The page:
WASHINGTON — Residents of Fairfax County will be able to use a new voting machines in this upcoming November election, the first such comprehensive equipment replacement in more than a decade.
The Fairfax County Office of Elections purchased 1,125 voting machines from Election Systems and Software, which includes 525 paper ballot scanning machines and 600 paper ballot generating machines, with the initial price at approximately $6.4 million.
The new equipment will provide and scan paper ballots for voters, and will also let voters know if their ballot is blank or they voted for more candidates than allowed in any race.
“Having a brand-new, fully integrated voting system for the county will make the voting process more efficient, secure and easy for Fairfax County voters,” said Electoral Board Secretary Brian Schoeneman in a statement.
In the 2012 presidential election, some Virginian voters had to wait for hours to cast their ballot, sparking complaints about old equipment among other concerns about how elections are run in the state.
“I believe that the (2012 election) was a very big driver behind this, primarily because it gave a lot of attention on the system that we have in Fairfax county,” Schoeneman said in an interview. “(It’s) a piecemeal system, which we’ve been basically picking at in bits and pieces for years.”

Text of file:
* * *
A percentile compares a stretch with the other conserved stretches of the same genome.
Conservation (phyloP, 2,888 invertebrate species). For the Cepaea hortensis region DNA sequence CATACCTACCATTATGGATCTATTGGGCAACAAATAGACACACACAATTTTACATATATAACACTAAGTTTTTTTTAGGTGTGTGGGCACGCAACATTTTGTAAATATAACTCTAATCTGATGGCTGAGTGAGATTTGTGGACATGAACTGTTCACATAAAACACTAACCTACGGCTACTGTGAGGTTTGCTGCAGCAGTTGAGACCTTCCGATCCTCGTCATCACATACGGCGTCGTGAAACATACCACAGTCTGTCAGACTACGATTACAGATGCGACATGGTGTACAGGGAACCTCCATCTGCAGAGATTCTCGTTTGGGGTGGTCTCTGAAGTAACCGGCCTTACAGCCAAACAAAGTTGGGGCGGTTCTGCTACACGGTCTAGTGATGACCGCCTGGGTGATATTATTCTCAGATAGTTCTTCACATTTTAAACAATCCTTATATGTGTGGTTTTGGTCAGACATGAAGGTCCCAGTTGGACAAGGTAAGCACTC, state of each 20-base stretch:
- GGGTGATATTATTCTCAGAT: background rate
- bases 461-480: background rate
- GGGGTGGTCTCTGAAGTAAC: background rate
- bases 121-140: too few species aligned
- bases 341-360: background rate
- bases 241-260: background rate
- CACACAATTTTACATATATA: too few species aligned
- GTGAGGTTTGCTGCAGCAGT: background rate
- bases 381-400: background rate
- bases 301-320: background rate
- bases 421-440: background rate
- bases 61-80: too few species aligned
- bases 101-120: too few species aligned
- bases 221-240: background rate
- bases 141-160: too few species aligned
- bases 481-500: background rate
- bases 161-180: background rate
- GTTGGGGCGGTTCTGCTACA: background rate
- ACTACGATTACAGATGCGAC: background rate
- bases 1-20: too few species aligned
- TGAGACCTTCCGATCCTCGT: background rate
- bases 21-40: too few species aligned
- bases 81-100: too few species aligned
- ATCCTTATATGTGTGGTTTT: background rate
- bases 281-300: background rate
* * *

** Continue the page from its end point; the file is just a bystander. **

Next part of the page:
More recently, the purchase comes on the heels of an extensive vote recount in Virginia’s attorney general election last December after discrepancies were noted regarding the number absentee ballots cast in Fairfax county.
Schoeneman said that the recount for the attorney general election would have been more efficient with the new machines, which provide a paper trail for auditing election results.
The Bipartisan Election Process Improvement Commission recommended in March 2013 that the county install new machines before the 2016 presidential election. Voters will have the opportunity to test drive the machines beginning in August, at which time election officer training will also begin.
WTOP’s John Aaron contributed to this report. Follow @WTOP and @WTOPliving on Twitter.